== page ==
At the risk sounding like a stand-up comedian, what is it with women and crying? And just as a reminder, yes, I’m woman, and crazy as it sounds, I love a good cry once in a while. I’ve had plenty of not-so-good ones, but now and then, I don’t mind when something triggers the crying reflex.
A week or so ago, my sister-in-law posted on Facebook, asking for recommendations to good tearjerker movies. I recommended “PS, I Love You” and “Toy Story 3”, or even as a standby, “Steel Magnolias”. About as diverse a group of movies as you can get, but I loved those movies, and I cried heavily through each of them. “PS I Love You” is fairly obvious, and I took the subject matter of a widow on the road to recovery–triggered by her late husband’s desire that she move on–as my theme in “Comfort Zone”. Not that I did a better job of it than they did, but hey, I gave it a shot. And while “Steel Magnolias” is funny most of the time, that end scene with Sally Field still sucker punches me right in the gut. I think it’s also where I decided I wished I looked like Julia Roberts.
But “Toy Story 3” is personal to me. I won’t spoil it (much), but we all know, the story revolves around Andy going to college. Mind you, my kids and I have grown up with Andy in innumerable ways. Ryan was just a baby when “Toy Story” came out, and Alex didn’t exist yet. Ryan was too small to see it in the theaters, so we rented the VHS and eventually bought it. (I think we’re on our 3rd copies at this point.) He had the Buzz and Woody dolls from Burger King; I ran out in the snow to go get them, and true to form, Ryan took Woody everywhere, tapping Woody’s plastic boots on every grocery store shelf, every countertop, every surface he could make noise on. Buzz got attention too, but not quite as much (and even less when his voicebox stopped working, but hey, Buzz doesn’t like to take baths). Woody was clearly the favorite.
One of the unfortunate things I picked up from that movie was the whole animating-inanimate-objects thing. I used to do that before, as a kid myself, but “Toy Story” took me to a different level, to the point where I’d arrange the boys’ stuffed animals in ways I thought they’d find more comfortable. Not the boys, the toys. I was pretty damn sure (and I still am today) that when we’re not looking, the toys are hanging out, doing their own thing, playing the radio and dancing, waiting for us to return and be played with. The toys we shipped off to the storage unit…well, that still breaks my heart wide open. I apologized to Jess and RC when I shut the door. I even situated them on top of everything else, so they wouldn’t be stuffed in a box, buried under outgrown clothes. The Transformers were probably better, kept contained.
Both the boys were old enough when Toy Story 2 came out, so we went to the theater to see it, and I came out thrilled that this was the first sequel movie that actually exceeded the first, which was not easy to do considering I thought Toy Story was amazingly well written. Last year, they ran a Toy Story double feature, and we were all over that. (Even the intermission film was entertaining!) When I heard Toy Story 3 was coming out, I was jazzed; nothing short of a monsoon would keep me away, and we saw the 10:30 showing on opening day.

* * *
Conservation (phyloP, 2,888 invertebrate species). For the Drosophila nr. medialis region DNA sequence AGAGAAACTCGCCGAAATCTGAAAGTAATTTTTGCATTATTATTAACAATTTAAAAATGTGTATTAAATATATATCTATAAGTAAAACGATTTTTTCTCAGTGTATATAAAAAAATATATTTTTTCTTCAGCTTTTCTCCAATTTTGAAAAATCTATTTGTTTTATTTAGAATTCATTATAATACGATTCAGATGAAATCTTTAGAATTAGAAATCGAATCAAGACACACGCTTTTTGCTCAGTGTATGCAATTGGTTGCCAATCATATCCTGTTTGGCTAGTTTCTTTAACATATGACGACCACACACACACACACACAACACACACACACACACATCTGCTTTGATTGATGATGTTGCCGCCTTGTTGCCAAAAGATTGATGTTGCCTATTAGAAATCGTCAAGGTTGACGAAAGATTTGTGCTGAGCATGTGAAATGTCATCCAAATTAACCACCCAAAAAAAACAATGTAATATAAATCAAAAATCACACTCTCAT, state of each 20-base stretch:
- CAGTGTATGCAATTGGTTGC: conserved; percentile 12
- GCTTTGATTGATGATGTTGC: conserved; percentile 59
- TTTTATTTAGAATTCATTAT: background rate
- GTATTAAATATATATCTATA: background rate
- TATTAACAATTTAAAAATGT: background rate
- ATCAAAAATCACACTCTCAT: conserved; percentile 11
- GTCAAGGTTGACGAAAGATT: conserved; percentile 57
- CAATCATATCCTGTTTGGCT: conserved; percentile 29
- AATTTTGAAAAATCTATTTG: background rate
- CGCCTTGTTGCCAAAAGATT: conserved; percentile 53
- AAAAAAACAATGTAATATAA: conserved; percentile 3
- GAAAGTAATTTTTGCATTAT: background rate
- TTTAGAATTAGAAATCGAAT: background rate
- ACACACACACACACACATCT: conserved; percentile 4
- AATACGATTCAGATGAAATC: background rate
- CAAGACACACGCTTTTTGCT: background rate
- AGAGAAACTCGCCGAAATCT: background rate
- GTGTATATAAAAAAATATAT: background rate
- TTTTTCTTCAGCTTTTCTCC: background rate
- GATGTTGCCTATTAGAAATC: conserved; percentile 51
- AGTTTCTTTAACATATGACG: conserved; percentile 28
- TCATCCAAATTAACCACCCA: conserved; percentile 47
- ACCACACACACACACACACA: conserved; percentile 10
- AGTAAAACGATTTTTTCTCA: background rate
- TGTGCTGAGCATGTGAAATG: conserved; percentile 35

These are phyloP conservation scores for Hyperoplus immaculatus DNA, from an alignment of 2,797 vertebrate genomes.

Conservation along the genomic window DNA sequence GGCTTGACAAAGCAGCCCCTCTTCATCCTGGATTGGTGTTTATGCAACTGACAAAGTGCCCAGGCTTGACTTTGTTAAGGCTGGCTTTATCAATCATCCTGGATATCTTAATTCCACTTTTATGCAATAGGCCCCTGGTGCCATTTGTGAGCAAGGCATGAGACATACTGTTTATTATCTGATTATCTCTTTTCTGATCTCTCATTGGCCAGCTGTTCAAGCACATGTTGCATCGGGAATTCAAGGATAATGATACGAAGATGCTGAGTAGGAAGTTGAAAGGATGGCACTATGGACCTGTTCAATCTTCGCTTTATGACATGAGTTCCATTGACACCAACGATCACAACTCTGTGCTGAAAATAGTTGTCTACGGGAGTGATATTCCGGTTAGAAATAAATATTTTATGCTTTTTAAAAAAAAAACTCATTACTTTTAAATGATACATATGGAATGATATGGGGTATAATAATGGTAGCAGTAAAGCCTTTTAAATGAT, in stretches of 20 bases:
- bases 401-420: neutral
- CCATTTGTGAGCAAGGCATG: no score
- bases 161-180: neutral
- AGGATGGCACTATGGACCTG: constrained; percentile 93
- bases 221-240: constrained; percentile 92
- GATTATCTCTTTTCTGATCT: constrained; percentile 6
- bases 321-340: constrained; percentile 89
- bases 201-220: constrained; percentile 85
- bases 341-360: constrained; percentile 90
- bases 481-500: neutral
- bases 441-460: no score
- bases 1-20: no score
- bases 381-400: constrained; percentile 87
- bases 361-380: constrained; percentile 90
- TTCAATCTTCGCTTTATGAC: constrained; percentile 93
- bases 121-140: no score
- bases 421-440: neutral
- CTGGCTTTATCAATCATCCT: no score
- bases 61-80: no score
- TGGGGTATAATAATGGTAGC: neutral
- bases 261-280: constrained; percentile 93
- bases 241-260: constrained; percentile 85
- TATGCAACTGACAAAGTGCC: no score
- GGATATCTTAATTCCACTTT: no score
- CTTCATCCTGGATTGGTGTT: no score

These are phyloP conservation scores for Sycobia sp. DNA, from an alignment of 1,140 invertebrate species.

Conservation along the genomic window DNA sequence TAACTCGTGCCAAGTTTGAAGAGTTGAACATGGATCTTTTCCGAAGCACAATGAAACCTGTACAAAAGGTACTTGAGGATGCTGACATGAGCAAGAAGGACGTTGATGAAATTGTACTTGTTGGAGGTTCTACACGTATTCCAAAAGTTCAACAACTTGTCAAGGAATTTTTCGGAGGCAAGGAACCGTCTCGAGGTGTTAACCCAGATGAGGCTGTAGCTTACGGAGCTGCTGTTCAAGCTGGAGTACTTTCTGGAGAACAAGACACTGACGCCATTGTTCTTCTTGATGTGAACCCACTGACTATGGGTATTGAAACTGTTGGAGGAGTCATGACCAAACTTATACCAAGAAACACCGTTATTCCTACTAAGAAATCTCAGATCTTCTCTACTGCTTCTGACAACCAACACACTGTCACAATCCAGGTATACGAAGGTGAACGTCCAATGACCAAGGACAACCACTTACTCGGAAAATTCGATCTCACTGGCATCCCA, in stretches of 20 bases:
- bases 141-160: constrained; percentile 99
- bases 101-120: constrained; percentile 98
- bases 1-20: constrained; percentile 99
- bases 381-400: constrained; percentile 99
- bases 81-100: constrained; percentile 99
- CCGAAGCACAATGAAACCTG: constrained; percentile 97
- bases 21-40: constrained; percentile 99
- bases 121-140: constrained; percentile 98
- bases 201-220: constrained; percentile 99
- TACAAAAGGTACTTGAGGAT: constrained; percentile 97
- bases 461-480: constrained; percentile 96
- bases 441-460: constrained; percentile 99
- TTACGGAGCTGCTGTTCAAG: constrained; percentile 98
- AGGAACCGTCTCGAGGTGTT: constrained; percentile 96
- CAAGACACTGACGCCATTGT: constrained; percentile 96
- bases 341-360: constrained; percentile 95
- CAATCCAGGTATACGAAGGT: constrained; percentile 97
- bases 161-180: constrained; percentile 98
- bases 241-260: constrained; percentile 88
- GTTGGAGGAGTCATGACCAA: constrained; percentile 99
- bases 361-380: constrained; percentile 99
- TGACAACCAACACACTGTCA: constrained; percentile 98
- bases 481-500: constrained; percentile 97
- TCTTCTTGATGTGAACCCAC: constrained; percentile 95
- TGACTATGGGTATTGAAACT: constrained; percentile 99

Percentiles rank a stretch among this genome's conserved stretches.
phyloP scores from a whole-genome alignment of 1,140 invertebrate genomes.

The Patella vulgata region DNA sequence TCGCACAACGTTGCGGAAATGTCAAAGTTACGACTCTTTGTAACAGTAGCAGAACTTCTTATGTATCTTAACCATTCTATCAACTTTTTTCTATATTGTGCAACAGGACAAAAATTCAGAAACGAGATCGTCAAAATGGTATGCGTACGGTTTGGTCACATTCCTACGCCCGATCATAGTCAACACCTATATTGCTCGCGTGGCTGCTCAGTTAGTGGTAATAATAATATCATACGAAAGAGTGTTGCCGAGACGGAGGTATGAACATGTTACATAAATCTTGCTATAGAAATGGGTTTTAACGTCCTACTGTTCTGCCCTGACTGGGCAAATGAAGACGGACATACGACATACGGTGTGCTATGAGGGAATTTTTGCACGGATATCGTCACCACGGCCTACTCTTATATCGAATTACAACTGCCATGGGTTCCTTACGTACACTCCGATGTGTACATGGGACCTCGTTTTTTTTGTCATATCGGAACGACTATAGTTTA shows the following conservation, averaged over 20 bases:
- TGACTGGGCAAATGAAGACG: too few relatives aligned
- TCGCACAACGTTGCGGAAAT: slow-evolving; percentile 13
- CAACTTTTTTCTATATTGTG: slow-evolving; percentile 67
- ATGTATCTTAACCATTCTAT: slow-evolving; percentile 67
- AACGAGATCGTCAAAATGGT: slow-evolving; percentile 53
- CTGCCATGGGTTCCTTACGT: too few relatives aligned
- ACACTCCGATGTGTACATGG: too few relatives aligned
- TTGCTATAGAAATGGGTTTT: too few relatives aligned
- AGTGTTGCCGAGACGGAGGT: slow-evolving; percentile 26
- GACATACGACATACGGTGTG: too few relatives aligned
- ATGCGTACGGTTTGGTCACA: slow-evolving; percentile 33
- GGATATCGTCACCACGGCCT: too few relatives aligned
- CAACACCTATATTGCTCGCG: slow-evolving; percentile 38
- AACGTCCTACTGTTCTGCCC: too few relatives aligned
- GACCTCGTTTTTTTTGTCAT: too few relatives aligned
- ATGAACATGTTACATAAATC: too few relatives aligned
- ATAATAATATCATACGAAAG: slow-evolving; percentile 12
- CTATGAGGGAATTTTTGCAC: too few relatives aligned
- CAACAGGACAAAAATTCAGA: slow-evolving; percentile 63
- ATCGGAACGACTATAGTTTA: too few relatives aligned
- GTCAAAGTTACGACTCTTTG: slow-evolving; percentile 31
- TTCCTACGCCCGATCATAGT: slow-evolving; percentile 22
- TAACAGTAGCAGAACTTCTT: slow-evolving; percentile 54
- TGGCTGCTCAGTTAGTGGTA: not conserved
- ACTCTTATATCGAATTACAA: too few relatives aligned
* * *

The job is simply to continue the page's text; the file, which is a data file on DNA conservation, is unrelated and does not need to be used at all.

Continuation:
As I said, you know the story revolves around Andy going away to college. To this movie, I took my now 15 year old Ryan. He grew up during this series, and now he’s talking about going away to college (but not about driving; not sure why). There were scenes in this movie that blew me away as a writer, for reasons I won’t go into because I’ll be too tempted to give it away, and trust me, this is something you’ll want to see for yourself. Anyway, the ending is, of course, Andy going away. I bawled for 15 minutes, non-stop. I went through my tissues, and when those ran out, I started on the napkins I’d gotten at the concession stand. When those were gone, I gave up and just used my hand. Ryan turned to me and said, “You’re crying? Why?” and I said, “Because you’re my Andy.” And here I go, crying again.
But I don’t mind! Really, it’s a good cry. (Yes, there is such a thing.) It’s a cry that means I’ve done my job, almost, and I did it well enough that he’s a thinking, feeling human being with a contribution to make to the world around him. Hopefully it’s not just in the form of McDonalds revenues. 🙂 Ryan grew up with these characters, and they’re moving on, and soon so will he.
This weekend I had one plan in mind: get myself an iPod dock/charger for the kitchen. For all the time I spend in there, I want some entertainment, something to make being in there worthwhile. I found it, I bought it, I brought it home, and it’s probably my best investment since the iPod. All week long, there’s been a song in my head that I wanted to hear, and I wanted to hear it on my iPod radio in the kitchen. This morning, as I was making breakfast, I finally turned it on: Darius Rucker’s “It Won’t Be Like This For Long”. I heard a snip of it as John flipped the OnDemand, and it reminded me how much I love that song, and I needed to hear it again.
So this morning, I put it on, made the coffee, got to the third part of the song, “Just watching her it breaks his heart, ’cause he already knows, it won’t be like this for long”, and cried. And I loved it. I pity people who don’t understand the meaning of “a good cry.” Maybe it means their emotions are stunted or buried, but I keep mine on the surface, right here on my sleeve. It’s a dangerous place to keep them, I know, but if you’re not feeling, you’re not living.
What gives you “a good cry”?